A solid gold pen, the cap encrusted with sapphires and diamonds. That may sound a little like one of those high-priced modern limited editions, jewel laden, opulent and tasteless. In fact, this pen isn’t like that at all. Its opulence is measured and it is a restrained thing of beauty.
It appears to have been made in the late thirties, most likely by Dunhill though that has still to be confirmed. Everything about the design, together with the Dunhill/Namiki nib, suggests that it came from that house.
I don’t buy expensive pens and I hardly ever envy those who do but this pen comes close to being an exception. Not only is it a thing of loveliness that you could spend ages admiring, the Namiki nib is as good as you would expect it to be, flexible and highly responsive. It would be sacrilege to imprison such a pen in a display case. It demands to be used and used often.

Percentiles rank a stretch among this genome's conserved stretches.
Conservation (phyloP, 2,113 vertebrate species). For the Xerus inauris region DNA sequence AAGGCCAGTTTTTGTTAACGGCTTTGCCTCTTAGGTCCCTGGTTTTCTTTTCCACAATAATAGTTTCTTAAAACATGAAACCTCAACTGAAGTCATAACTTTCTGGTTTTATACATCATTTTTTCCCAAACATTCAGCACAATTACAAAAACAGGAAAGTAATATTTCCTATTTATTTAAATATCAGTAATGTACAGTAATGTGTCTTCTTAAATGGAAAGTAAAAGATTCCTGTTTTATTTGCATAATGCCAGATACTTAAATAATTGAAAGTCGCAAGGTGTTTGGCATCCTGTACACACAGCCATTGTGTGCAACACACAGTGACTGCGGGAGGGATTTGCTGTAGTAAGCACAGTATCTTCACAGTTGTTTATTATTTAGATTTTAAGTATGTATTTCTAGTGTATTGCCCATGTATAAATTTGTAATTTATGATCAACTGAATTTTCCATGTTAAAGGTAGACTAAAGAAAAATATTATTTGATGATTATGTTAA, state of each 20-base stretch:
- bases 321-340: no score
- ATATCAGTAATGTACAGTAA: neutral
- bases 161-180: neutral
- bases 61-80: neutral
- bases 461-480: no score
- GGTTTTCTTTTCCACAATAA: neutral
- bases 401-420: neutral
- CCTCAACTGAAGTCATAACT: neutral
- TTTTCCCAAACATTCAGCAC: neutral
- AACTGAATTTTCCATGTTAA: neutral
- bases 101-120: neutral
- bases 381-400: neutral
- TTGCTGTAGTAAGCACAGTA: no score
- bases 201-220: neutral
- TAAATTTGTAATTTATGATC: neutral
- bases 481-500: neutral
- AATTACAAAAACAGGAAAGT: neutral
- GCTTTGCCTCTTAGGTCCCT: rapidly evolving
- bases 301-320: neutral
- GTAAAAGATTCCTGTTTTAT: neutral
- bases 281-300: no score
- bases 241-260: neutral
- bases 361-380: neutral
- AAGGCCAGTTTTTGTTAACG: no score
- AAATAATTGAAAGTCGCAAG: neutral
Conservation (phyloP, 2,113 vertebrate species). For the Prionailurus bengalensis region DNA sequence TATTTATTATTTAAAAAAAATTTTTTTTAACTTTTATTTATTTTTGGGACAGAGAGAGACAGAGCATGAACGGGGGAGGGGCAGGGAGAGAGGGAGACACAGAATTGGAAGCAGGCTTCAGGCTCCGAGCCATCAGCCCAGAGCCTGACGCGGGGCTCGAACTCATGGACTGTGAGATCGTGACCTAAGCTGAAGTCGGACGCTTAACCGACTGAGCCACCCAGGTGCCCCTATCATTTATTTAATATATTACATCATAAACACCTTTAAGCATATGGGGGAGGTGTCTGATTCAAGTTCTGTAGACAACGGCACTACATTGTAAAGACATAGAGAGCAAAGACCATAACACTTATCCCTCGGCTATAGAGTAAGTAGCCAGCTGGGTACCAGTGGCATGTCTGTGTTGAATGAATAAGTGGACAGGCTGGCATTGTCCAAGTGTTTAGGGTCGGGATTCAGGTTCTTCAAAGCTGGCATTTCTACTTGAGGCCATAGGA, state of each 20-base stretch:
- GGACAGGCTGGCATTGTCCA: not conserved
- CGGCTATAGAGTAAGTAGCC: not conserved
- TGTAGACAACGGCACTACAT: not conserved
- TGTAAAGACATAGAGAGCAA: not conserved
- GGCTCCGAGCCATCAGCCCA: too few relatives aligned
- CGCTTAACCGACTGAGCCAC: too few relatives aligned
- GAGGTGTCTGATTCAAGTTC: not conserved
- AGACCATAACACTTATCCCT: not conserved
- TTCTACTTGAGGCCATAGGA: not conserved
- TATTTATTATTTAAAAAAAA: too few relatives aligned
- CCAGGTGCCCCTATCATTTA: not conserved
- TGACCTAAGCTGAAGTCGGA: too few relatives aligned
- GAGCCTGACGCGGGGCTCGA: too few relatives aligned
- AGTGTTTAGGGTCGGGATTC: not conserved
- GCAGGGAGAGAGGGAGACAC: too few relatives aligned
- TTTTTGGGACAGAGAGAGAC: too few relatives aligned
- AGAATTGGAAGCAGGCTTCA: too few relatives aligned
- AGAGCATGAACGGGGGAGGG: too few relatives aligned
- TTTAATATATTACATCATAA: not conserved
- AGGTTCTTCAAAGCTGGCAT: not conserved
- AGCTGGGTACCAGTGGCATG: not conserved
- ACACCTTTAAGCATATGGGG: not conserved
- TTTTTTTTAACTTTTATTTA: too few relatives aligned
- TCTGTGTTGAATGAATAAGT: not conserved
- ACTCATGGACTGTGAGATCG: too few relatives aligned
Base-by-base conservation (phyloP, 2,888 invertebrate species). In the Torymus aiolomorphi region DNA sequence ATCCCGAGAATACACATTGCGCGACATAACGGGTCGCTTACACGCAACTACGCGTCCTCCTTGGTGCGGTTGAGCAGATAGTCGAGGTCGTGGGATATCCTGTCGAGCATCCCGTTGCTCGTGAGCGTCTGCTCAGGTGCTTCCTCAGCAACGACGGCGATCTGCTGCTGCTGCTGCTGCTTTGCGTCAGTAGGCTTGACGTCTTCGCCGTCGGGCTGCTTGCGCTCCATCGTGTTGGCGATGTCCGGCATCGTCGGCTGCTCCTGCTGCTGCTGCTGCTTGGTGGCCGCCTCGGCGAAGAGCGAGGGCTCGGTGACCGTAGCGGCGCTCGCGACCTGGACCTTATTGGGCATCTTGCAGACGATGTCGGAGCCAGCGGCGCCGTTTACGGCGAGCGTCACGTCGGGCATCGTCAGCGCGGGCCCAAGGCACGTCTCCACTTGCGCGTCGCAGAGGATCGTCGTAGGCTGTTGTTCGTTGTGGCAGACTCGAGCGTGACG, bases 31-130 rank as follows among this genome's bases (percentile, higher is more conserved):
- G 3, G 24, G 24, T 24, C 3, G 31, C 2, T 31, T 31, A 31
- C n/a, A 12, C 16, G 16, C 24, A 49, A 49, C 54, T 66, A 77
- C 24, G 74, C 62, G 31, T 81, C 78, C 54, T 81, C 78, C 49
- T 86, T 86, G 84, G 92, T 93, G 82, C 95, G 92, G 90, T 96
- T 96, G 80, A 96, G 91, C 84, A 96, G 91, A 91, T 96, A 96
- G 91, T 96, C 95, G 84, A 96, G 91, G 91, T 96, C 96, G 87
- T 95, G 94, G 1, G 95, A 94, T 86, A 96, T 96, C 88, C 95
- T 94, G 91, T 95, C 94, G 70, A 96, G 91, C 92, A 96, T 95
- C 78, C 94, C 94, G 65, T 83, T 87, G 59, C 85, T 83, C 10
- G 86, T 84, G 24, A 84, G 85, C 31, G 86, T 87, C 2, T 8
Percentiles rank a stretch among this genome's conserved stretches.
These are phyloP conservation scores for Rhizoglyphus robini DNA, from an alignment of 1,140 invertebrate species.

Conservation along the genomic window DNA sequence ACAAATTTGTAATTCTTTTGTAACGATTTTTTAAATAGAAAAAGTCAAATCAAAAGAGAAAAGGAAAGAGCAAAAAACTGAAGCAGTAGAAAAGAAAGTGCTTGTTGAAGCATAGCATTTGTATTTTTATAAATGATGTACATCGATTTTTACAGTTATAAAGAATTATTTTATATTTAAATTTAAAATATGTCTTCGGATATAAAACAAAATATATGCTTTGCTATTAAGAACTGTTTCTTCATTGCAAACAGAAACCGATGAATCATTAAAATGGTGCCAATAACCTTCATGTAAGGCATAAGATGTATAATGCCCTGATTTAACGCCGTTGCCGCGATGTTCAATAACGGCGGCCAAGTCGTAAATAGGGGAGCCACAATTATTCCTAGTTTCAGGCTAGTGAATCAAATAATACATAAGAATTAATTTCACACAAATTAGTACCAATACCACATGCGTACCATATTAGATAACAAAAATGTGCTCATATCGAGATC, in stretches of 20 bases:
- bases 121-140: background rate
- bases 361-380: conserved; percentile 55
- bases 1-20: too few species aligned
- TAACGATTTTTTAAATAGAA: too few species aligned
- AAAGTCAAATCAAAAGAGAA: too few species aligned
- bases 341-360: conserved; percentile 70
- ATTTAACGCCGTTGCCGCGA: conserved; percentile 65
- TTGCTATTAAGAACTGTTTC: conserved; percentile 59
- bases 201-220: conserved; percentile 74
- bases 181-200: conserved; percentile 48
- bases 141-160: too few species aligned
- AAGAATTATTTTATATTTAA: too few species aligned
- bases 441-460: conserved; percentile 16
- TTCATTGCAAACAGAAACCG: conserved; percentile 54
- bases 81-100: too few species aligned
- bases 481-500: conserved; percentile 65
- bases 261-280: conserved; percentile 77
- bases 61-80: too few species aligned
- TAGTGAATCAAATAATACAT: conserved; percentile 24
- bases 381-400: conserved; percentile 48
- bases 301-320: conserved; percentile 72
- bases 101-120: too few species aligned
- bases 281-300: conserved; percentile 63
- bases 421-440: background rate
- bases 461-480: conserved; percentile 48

When it comes to such pens, discussion of cost is largely irrelevant but when one considers the combination of highly satisfying design and pleasurable utility the pen is clearly worth a lot of money and compared with the price demanded for anything remotely similar today, its lucky owner secured a bargain.
With thanks to Mario Kaouklis